If you found this hard to follow, consider following along with the first four minutes of the video above. It covers the same content. It focuses on Firefox, but once you've installed the extension, the steps are the same.

The Prompt Pattern (Template)

When crafting a LIT Prompts template, we use a mix of plain language and variable placeholders. Specifically, you can use double curly brackets to encase predefined variables. If the text between the brackets matches one of our predefined variable names, that section of text will be replaced with the variable's value. Today we'll be using . See the extension's documentation.

If the text within brackets is not the name of a predefined variable, like {{What name/phrase would you like to check for pop culture relevance?}}, it will trigger a prompt for your user that echo's the placeholder (e.g., a text bubble containing, "What name/phrase would you like to check for pop culture relevance?"). After the user answers, their reply will replace this placeholder. A list of predefined variables can be found in the extension's documentation.

To use this prompt all one has to do is launch it from the extension's popup window. However, you could also consider replacing {{What name/phrase would you like to check for pop culture relevance?}} with {{highlighted}} which would remove the user question and input any highlighted text from the active browser tab. If the name/phrase in question is already on a webpage this would save typing it.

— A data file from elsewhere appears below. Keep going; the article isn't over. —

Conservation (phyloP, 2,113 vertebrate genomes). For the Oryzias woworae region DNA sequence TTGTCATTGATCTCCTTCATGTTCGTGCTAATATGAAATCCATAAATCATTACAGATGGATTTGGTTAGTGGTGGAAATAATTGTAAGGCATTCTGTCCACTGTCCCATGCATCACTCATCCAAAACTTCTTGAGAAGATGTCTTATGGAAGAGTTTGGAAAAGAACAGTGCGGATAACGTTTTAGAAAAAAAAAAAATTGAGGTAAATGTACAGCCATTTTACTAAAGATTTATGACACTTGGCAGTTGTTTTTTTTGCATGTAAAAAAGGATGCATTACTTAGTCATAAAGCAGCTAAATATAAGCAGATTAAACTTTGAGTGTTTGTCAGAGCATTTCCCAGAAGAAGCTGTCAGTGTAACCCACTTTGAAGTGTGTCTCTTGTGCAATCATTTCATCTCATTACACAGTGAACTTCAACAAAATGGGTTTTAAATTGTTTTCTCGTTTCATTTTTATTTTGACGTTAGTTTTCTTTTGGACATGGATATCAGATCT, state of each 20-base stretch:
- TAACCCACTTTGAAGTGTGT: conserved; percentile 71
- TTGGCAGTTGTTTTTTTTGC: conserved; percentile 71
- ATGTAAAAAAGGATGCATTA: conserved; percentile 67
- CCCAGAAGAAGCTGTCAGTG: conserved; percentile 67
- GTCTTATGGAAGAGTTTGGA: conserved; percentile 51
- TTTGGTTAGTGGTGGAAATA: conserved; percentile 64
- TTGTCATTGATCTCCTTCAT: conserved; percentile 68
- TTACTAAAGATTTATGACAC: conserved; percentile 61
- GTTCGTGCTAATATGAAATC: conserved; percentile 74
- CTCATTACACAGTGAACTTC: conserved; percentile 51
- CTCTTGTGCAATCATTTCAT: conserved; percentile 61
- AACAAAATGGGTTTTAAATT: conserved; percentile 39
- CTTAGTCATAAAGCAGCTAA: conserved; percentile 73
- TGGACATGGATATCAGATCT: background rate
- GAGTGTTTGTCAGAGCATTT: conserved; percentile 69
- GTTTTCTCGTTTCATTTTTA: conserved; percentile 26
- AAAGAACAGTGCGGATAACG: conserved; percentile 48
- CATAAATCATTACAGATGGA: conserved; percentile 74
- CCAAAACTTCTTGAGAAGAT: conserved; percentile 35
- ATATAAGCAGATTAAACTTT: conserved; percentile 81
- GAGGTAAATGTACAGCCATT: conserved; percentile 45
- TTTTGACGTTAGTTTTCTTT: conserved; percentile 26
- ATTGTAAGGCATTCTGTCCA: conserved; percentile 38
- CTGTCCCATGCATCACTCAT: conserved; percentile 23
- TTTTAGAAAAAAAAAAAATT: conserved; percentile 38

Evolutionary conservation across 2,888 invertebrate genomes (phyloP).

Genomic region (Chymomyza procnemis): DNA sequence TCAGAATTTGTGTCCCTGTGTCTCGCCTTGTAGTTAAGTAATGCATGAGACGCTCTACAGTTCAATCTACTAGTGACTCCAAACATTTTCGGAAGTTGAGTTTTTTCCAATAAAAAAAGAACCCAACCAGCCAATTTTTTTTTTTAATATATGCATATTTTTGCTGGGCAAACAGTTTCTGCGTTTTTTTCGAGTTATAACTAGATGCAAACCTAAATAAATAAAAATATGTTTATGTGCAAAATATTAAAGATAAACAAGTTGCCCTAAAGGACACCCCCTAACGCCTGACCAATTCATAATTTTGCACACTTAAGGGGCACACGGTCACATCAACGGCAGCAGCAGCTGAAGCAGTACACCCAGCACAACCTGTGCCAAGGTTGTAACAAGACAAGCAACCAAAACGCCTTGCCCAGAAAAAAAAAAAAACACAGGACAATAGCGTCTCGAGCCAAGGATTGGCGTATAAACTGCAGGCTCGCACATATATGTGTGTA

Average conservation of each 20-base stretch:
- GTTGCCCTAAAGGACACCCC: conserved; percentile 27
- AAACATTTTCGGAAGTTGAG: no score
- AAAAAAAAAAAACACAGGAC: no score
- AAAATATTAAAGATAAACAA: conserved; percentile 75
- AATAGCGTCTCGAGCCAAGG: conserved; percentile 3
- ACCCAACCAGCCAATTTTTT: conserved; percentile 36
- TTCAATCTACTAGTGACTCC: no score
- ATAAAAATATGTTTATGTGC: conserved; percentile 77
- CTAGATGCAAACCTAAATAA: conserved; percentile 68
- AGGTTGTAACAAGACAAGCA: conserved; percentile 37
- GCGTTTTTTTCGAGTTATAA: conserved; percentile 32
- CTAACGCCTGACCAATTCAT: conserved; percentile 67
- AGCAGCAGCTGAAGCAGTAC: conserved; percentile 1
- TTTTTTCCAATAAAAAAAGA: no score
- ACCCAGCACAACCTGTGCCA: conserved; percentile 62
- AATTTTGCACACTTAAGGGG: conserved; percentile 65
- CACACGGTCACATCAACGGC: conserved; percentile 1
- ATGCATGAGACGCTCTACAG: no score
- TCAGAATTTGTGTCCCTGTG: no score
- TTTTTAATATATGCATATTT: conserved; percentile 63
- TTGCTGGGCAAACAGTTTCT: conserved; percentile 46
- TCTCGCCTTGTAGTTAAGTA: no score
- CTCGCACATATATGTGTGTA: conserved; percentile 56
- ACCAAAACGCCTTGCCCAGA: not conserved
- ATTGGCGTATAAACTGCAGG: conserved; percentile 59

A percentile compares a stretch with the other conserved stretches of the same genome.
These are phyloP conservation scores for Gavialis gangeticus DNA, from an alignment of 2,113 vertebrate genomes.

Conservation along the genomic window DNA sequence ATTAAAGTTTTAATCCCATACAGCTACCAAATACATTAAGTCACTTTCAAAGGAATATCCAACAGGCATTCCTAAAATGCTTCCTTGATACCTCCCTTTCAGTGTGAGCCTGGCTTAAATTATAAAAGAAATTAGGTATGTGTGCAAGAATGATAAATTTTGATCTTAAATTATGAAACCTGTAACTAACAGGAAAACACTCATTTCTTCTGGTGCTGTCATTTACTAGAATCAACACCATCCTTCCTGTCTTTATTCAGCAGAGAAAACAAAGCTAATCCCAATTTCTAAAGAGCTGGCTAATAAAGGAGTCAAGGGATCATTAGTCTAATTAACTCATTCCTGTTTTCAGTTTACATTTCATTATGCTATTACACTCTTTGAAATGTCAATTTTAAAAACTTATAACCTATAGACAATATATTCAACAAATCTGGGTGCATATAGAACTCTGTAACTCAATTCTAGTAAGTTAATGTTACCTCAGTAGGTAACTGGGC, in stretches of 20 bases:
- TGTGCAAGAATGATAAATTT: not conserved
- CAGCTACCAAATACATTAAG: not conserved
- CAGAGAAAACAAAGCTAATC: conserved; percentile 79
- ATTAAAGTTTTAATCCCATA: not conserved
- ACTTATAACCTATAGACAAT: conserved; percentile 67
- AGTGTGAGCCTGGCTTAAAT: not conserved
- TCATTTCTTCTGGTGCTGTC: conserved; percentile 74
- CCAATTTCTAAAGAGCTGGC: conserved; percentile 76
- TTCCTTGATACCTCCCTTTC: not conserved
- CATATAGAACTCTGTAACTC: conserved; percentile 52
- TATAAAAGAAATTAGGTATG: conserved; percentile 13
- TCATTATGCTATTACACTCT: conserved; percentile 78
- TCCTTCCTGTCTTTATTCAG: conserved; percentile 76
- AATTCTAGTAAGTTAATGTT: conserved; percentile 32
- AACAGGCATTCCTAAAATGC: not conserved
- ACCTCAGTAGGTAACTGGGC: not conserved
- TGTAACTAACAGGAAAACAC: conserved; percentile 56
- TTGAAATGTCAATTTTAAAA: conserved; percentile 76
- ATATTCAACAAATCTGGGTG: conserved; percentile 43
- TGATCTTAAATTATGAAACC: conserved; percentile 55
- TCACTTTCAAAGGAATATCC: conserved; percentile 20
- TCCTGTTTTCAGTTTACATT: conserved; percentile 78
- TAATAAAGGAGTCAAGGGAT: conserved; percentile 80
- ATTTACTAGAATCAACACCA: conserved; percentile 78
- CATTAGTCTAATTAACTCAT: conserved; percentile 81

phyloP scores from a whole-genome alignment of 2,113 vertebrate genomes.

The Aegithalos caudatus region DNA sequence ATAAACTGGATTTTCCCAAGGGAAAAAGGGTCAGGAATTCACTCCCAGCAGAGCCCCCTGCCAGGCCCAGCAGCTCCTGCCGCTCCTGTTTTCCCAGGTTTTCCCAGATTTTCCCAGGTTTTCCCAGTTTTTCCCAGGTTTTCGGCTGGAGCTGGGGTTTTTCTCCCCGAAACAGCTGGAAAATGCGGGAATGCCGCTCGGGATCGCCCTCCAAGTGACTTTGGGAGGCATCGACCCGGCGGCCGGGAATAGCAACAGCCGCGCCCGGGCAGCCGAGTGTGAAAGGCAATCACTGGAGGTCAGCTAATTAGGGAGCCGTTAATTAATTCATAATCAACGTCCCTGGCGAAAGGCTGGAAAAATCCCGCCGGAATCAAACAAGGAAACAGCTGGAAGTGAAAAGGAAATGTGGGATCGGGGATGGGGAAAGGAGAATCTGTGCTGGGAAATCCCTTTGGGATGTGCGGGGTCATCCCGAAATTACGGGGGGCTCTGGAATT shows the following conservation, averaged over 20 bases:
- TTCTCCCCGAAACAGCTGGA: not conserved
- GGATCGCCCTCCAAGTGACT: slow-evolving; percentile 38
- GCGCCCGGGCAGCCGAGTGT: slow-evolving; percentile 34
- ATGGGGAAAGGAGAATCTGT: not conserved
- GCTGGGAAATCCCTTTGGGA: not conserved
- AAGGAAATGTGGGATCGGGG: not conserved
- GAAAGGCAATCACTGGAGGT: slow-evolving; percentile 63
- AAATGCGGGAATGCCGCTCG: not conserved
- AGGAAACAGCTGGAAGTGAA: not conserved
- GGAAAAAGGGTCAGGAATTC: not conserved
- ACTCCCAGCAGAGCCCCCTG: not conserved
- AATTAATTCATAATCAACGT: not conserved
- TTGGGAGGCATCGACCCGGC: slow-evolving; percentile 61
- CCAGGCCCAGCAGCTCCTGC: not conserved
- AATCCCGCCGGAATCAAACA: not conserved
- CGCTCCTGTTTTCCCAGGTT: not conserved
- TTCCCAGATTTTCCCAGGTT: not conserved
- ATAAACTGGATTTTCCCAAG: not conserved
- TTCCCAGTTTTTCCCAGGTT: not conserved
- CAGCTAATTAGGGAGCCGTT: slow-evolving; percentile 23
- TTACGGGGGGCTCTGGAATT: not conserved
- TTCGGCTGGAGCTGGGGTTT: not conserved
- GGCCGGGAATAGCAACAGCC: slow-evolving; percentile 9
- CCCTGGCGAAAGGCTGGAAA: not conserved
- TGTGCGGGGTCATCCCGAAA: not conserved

Here's the template's title.

Reference check

Here's the template's text.

Does the name/phrase "{{What name/phrase would you like to check for pop culture relevance?}}" have any significant meaning in popular culture? If yes, explain its significance, but keep the explanation super short.

And here are the template's parameters:

Working with the above template

To work with the above template, you could copy it and its parameters into LIT Prompts one by one, or you could download a single prompts file and upload it from the extension's Templates & Settings screen. This will replace your existing prompts.

You can download a prompts file (the above template and its parameters) suitable for upload by clicking this button:

Kick the Tires

It's one thing to read about something and another to put what you've learned into practice. Let's see how this template performs.